I was like, "Raleigh, Durham. Okay, cool." Then after the analysis, we thought about things like cool factor, cost of living, opportunities for new grads, what kind of the in-house educational, fresh out of college looking for the job. Numbers were looking like, as well as commute time, between the two offices, we wanted two HQ to feel connected. It's a one-hour flight. Really easy for people to get back and forth. Then overall, really just felt like Durham matched our values. It was the right fit for us.

We started to open down there and be able to really-- our plan was to expand very, very quickly an employee base down in North Carolina, which would have-

[00:08:43] Alexa: Nice to have plans.

[00:08:44] Kate: [chuckles] Plans are so fun especially when they never come to fruition.

[00:08:46] Alexa: They're super fun. Exactly.

[00:08:48] Kate: This is the day we did it, y'all.

[00:08:50] Alexa: Let's talk about March 2020.

[00:08:53] Kate: Oh, yes, we're back here.

[00:08:54] Alexa: Yes.

[00:08:55] Kate: March 2020. Pandemic starts, it's happening. I was a naysayer, I will own. I thought everyone was being a little dramatic. I was like, "It's a conspiracy theory." Then I started actually watching the news and reading the data. I was like, "Uh, it's real." I remember probably by March 6, we had kicked off an optional work-from-home policy. We were not equipped yet to actually work from home. We had about 200 employees that were our frontline operations, customer-facing employees.

CS, sales, case management, all on hard-wired desktop computers. Literally, in the span of 48 hours, our Tech-Ops team, who are magicians got 200 employees over on two laptops and ready to go work from home. I've still blacked a lot of it out.

[00:09:46] Alexa: [laughs]

[00:09:46] Kate: They did it and it was amazing. We were able to have a really smooth transition and then we made a call, "Okay. It's no longer optional. It's mandatory. This is really happening. Pack up what you can bring it home, grab your monitors, grab everything. I do remember the employee asking me, "How long do you think this will be for?" I, so confidently said two weeks. Really thought I knew it all.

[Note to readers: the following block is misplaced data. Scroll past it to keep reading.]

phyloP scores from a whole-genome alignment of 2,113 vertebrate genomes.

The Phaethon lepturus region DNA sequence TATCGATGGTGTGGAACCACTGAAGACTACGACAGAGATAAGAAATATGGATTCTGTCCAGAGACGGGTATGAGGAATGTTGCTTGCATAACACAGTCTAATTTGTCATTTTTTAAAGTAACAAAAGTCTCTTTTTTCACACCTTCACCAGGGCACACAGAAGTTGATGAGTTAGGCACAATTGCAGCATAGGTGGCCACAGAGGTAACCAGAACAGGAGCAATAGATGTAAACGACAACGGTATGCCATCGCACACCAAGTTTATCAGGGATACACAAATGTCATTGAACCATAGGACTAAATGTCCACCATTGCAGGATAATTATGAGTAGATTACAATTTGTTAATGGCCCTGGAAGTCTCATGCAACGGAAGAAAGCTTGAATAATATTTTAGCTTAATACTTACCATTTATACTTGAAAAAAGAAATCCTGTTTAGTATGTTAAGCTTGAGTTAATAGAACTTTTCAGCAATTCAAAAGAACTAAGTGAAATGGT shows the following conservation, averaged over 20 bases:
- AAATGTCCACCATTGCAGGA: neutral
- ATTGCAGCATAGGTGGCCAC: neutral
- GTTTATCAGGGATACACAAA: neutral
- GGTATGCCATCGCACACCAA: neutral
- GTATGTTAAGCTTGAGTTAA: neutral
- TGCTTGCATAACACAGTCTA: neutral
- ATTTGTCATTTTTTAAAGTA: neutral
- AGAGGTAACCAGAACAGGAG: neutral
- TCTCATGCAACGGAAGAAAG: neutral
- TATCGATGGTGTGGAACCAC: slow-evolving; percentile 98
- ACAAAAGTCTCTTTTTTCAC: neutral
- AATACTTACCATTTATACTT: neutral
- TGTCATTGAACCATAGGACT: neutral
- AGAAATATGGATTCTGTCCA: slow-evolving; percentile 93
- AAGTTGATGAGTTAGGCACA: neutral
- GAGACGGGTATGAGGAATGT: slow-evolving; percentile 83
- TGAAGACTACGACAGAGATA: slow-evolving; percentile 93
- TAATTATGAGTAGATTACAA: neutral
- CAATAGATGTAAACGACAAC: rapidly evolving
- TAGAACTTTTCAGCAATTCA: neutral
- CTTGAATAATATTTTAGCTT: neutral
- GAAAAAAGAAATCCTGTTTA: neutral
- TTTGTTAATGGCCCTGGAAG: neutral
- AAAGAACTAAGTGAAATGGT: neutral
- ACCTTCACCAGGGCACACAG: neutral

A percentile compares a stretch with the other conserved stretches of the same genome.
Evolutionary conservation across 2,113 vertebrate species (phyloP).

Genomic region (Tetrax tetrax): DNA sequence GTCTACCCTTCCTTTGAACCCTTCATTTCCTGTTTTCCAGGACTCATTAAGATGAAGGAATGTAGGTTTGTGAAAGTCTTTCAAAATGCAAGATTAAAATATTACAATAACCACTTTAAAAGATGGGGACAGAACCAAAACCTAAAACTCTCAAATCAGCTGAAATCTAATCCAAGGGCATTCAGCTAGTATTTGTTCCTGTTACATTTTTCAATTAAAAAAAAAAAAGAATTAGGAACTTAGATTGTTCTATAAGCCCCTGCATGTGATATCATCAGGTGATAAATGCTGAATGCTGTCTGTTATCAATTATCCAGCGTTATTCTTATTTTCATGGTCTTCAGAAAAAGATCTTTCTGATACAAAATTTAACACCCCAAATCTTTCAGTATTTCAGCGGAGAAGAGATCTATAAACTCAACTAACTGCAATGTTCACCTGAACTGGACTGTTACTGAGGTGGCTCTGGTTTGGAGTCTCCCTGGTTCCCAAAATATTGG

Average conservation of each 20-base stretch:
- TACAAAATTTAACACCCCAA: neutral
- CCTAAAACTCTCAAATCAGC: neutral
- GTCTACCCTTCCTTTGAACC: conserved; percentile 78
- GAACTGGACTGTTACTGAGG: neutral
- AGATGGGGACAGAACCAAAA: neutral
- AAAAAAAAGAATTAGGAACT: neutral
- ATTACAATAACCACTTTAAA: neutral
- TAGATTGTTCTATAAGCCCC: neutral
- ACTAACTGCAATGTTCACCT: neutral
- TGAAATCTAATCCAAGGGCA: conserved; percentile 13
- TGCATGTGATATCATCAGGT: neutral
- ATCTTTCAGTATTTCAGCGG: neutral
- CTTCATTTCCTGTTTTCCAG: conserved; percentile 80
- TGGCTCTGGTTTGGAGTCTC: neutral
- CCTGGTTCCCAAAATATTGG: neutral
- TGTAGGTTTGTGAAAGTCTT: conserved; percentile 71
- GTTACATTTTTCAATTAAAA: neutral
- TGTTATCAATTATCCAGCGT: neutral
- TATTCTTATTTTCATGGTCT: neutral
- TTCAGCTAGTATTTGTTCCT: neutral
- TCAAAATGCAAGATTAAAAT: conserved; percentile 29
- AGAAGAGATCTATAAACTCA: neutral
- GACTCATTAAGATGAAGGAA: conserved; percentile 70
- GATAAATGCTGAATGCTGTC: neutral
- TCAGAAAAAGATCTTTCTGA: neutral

[00:10:09] Alexa: At least you were confident about it.

[00:10:10] Kate: False confidence, it gets you places. Then we realized it's time to go and we probably won't be stepping back into this office for a very long time, which we did not.

[00:10:21] Alexa: We're going to put a little time out in that. What are you thinking personally? What is your responsibility in this transition? Everyone's like, "How long are we going to be gone? Where are we going? I don't have a laptop. What do I do?" What are you thinking? What's your position in this?

[00:10:40] Kate: Oh my goodness. I think my top-of-mind reactions we, A, were in the mix of this buildout in North Carolina that I'm project managing long distance. We had just started looking at real estate spaces in New York with our brokers to get a bigger spot here. I thought we're literally in the middle of these lease negotiations, do we do it? Do we not do it? Does this even make sense? Then there was also just making sure we have a really special culture. I promise I'm not just saying that it is like nothing I have ever experienced.

[00:11:11] Alexa: Why do you say that?

[00:11:12] Kate: I really, really think it started early days with our leadership. We have a very on-the-ground leadership.

[00:11:20] Alexa: What do you mean by that?

[00:11:21] Kate: My CEO, Jennifer Fitzgerald, one of the most brilliant women I've ever worked for. Also one of the most approachable low ego-- One of our company values is something called no chuckleheads, which is a PC way.

[00:11:37] Alexa: No chucklehead?

[00:11:38] Kate: No chucklehead. It's a nice way to say--

[00:11:38] Alexa: Isn't it a nice way of saying no assholes?

[00:11:39] Kate: Exactly.

[00:11:41] Alexa: [laughs] I'll just say it.

[00:11:43] Kate: We live true to it. We do a really thorough values interview for every single role. All it takes is one person in that debrief to say, "I got a chucklehead vibe, and here's why and it's a red flag."

[00:11:54] Alexa: Chucklehead vibe.

[00:11:55] Kate: Chucklehead vibe. I say it more times in my life than I ever, ever thought I would. I'm just starting to accept it three years in, but it works. It makes it so that you actually do end up having really great people to work with. Not only that you're hiring people that align with your values, but that you align with theirs and what they want. As a result, we definitely, our happy hours pre-pandemic were-

[00:12:18] Alexa: Epic.

[00:12:19] Kate: -epic and just a very close, supportive open culture, which I'm really, really proud of. I'm really proud to work for. There was a fear of, how do we redo onboarding? How do we shift towards onboarding?